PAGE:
Sorry to keep jumping around in the timeline, and sorry for having to keep apologizing. Back to December 2011 and the very cold winter: The log home had two furnaces. We always set them to about 60 degrees when we weren’t there to avoid any problems. We had a problem. Actually two problems. The furnace in the basement failed. And the furnace up on the second floor failed. This led to problems three through ninety-nine. Without heat, the pipes froze. Freezing pipes burst. Water exploded out of the second floor bathroom at an alarming rate, for most of a week. Part of the second floor was now on the main level, while most of the main level was in the basement. Upon arrival, we cried again.

Up until now, I really have not told you what the topic of this article is: Insurance. I now realize the importance of insurance and it relationship to a retreat property. There are a two main types of insurance. The most common, by far, is called “home owner’s insurance” and goes by several different brandings by different insurance companies. Most of these policies fall into a couple different categories, such as HO-3 for your typical policy. There is also an HO-5, which is more of a deluxe version typically for newer homes. These policies typically cover “all perils” except those specifically excluded. The other broad type of insurance is termed “Dwelling Policy.” There are various flavors of that type of policy, but typically the policies covered “named perils” only. That is, only the causal events named in the policy are covered. These policies are typically written for seasonal, vacation or rental properties. They are also written for retreat properties when the agent is not familiar with the intended purpose of the property, is negligent, or even deceitful in quoting an inadequate policy at a low rate in order to get your business.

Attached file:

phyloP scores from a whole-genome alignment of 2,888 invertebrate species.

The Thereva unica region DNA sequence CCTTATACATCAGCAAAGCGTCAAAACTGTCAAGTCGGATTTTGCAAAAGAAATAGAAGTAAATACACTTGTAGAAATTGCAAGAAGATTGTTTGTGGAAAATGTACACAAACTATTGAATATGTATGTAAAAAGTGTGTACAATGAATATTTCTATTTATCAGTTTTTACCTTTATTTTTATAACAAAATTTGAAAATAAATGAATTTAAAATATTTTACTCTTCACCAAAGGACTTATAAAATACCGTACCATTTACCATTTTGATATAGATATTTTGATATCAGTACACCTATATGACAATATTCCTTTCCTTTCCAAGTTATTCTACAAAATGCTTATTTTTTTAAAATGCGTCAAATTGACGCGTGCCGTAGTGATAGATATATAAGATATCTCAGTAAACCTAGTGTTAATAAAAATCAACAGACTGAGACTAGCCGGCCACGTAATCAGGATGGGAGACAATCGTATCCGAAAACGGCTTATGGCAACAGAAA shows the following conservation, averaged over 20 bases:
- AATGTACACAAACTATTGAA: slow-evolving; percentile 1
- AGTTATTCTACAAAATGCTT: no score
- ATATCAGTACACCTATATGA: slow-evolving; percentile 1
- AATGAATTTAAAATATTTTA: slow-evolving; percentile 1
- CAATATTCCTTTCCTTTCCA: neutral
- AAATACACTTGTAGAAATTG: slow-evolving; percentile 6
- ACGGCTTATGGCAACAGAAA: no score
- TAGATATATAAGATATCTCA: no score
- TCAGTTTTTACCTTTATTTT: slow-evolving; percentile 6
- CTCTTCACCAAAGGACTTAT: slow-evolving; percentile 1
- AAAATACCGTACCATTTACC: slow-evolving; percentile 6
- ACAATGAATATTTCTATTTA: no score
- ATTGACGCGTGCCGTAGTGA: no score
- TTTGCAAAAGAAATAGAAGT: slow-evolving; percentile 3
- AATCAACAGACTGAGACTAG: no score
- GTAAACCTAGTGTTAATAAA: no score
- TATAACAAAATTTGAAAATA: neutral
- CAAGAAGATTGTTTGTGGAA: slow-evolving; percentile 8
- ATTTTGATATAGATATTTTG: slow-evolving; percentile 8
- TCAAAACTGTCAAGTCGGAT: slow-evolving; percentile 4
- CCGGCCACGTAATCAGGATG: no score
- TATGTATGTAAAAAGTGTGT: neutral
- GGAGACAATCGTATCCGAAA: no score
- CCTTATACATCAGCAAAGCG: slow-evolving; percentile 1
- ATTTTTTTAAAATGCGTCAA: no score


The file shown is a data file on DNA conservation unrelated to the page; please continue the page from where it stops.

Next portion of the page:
By now, you have probably realized that we had a Dwelling Policy. If I were a betting man, I would also wager that the more intuitive are also coming to the conclusion that Dwelling Policies do not cover pipes bursting and the ensuing water damage they cause.

It actually took about a week and half before the reality set in that we had substantial damage to our retreat that was not being covered by insurance. The bill for the water extraction and drying alone was more than $16,000. We had little savings left, but had a little more room on our home equity loan which was depleted within the first month of repairs.

This is when the Lord spoke to us again. He told us that we were not treated fairly when the policy was written and to inquire with our state’s regulatory agency that oversaw the insurance industry. We were obedient. We fought. We documented. We wrote letters, lots of letters. We sent photos. We made statements of what was told to us by our insurance agent.